In the news...

We need a voluntary international agreement to protect soil

November 24th, 2015 / Nature, UK

The history now being written in the world’s soils is not so rosy. Every year, 75 billion tonnes of crop soil are lost worldwide to erosion by wind and water, and through agriculture; this costs about US$400 billion a year3. Only a few countries have national legislation protecting soil, …

New potato varieties to boost productivity in Tanzania, Kenya could borrow some tips

November 14th, 2015 / Farmbiz Africa

Brian Moseti writes “… Mtanga Farms Limited (MFL), in partnership with the Tanzanian government, announced the registration of four new potato varieties with the company promising to multiply and sell these seed potatoes to local farmers. With access to clean seed material, Tanzanian farmers for whom potatoes are a major …

GM crops and the developing world: opposing sides miss the bigger picture

November 14th, 2015 / The Conversation, UK

Sally Brooks writes “… The majority of genetically modified (GM) crops are now cultivated in the developing world. In 2014, around 53% of the 182m hectares (nearly two million square kilometres) of GM crops were grown in these countries… but in sub-Saharan Africa, there are only 2.7m hectares of …

New technology to help farmers use fertilisers, boost their yields

November 12th, 2015 / Daily Monitor, Uganda

B4FA Fellow Lominda Afedraru writes: A study done by National Agricultural Research Laboratories (NARL) Kawanda shows that Uganda faces severe soil nutrient depletion. This is because many farmers keep tilling the land over and over again without applying practices that maintain soil fertility. Therefore, it recommends that small holder farmers …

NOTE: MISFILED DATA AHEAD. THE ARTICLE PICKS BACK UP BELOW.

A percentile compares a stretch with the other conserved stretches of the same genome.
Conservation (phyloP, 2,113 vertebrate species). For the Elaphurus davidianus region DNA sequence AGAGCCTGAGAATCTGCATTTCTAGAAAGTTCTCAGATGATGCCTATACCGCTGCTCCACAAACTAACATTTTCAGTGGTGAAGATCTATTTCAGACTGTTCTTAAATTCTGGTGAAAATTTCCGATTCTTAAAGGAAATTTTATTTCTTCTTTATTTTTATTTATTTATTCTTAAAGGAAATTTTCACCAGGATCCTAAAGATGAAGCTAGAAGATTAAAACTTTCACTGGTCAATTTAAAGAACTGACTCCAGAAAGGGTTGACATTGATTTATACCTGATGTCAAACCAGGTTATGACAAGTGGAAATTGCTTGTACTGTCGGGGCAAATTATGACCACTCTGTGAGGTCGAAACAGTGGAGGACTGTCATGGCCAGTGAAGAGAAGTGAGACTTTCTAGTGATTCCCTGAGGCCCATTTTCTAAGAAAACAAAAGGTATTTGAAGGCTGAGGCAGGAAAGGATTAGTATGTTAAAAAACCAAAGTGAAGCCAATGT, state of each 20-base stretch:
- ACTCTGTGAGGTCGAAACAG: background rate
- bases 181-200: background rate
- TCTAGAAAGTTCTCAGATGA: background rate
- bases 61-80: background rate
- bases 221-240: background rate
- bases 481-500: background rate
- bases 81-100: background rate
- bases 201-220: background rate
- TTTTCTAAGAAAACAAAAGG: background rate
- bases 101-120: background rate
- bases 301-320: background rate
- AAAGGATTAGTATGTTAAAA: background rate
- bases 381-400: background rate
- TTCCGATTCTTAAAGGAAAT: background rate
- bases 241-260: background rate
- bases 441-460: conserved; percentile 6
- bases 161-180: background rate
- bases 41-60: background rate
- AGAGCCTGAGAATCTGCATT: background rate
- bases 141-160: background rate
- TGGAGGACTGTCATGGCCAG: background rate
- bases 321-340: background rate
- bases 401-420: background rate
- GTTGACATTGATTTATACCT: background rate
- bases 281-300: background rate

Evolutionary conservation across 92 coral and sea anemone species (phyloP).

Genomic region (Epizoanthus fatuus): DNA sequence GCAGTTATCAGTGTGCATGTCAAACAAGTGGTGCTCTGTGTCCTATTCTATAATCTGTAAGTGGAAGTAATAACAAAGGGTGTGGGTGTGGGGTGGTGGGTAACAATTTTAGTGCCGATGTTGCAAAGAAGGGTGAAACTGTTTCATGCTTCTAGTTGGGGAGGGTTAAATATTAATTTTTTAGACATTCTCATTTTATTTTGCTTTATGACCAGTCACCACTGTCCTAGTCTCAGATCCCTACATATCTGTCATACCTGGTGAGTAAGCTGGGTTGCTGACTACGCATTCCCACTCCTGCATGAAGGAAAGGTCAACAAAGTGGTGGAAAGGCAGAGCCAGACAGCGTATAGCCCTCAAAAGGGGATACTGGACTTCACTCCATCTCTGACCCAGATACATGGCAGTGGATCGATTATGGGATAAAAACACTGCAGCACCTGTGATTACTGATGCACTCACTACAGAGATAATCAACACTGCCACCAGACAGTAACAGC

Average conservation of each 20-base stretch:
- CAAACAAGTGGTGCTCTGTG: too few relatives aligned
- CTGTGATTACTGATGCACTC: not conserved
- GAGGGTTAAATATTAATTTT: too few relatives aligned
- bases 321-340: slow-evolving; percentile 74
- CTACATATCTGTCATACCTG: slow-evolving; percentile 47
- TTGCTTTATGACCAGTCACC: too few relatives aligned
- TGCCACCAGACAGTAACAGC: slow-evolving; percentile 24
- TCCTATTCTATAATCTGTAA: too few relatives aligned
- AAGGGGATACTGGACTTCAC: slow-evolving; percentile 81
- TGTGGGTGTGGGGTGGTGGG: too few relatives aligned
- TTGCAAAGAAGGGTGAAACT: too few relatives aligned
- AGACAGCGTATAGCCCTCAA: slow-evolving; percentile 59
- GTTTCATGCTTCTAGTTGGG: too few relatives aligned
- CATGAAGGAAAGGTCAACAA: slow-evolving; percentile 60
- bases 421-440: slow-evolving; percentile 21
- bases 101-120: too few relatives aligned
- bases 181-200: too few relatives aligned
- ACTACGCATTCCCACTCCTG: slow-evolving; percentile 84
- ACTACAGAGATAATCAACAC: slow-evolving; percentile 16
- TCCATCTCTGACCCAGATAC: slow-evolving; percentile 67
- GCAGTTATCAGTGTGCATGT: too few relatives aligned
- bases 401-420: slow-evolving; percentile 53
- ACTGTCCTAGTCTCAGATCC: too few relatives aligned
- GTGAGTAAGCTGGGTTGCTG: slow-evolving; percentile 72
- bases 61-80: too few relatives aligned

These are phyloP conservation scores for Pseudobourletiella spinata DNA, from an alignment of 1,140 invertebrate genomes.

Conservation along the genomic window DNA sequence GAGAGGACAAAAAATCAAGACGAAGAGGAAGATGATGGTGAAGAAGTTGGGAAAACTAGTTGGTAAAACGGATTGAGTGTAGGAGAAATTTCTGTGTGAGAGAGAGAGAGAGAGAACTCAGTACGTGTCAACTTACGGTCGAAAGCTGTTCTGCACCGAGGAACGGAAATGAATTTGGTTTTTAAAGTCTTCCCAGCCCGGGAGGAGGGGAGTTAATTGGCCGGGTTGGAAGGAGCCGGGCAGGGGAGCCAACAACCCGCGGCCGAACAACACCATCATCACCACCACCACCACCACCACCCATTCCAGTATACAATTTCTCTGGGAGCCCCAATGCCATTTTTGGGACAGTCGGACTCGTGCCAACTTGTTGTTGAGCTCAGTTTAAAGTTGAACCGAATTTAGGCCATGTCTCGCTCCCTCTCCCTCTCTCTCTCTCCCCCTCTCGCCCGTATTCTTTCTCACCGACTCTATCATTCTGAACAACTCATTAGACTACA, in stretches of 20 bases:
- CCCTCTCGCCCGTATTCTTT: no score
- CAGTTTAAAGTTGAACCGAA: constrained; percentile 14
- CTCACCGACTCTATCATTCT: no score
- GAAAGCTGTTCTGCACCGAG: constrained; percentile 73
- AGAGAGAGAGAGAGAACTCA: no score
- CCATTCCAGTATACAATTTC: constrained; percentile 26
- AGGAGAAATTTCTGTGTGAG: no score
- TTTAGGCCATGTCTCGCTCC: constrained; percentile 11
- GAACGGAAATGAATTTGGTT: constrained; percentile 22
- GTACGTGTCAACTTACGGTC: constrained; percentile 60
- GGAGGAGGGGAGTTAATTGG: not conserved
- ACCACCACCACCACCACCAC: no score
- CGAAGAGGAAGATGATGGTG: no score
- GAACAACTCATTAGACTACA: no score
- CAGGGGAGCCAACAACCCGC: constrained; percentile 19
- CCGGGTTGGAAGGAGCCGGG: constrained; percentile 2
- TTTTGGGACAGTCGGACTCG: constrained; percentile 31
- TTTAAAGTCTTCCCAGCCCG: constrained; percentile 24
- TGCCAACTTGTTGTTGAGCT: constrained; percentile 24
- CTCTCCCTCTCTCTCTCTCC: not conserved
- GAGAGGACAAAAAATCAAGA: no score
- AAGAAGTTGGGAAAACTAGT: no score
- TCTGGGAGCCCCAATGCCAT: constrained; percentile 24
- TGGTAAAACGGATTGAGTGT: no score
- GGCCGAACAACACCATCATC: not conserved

Land fragmentation is the biggest challenge we face

November 11th, 2015 / Daily Monitor, Uganda

B4FA Fellow, Michael Ssali writes: Perhaps the biggest challenge facing Ugandan agriculture today is sub-division of farm lands. It is mainly associated with the traditional inheritance systems of our communities, which also still treasure large families. A man gets married to a number of wives, each one of whom produces …

Smallholders gaining from nitrogen-efficient maize

November 10th, 2015 / SciDev.net, UK

Smallholders face challenges such as poor soils and high cost of fertilisers. New improved varieties can raise yields by 30 per cent even in poor soils. Smallholders are seeing the varieties’ impacts, including aiding food security. Read …

Optimizing Africa’s food systems

November 10th, 2015 / International Policy Digest, UK

In Africa, agriculture is not only a source of food and nutrition but of incomes, employing up to 64 percent of labor on the continent with women producing up to 80 percent of food. It is therefore the most accessible sector. Investments to enhance productivity in this sector will ensure …

Rwanda: Farmers cautioned on seeds with short growth cycle

November 9th, 2015 / AllAfrica.com

In Rwanda farmers have been cautioned against planting seeds with short maturity periods. The advice was given by Dr Daphrose Gahakwa, the deputy director general for research at Rwanda agriculture board (RAB) while advising on how farmers can cope during the dry season.”We have several varieties of short term seeds …

Nigeria: A solution that puts smallholders’ food, nutrition and income in a bag

November 6th, 2015 / IPS, Italy

Sometimes the best solutions can appear to be so simple that it’s hard to imagine why they weren’t invented centuries ago. Take the so-called PICS bags, big plastic storage sacks made of triple-lined plastic that can hold up to 90 kilograms of cowpeas or other farm produce. They cut agricultural …

The importance of using herbicides

November 4th, 2015 / Daily Monitor, Uganda

B4FA Fellow Michael Ssali reports: These days, it is extremely difficult to practice productive farming without the use of chemicals to protect crops from pests, diseases as well as the weeds especially for the farmers that are operating on a large scale. Read …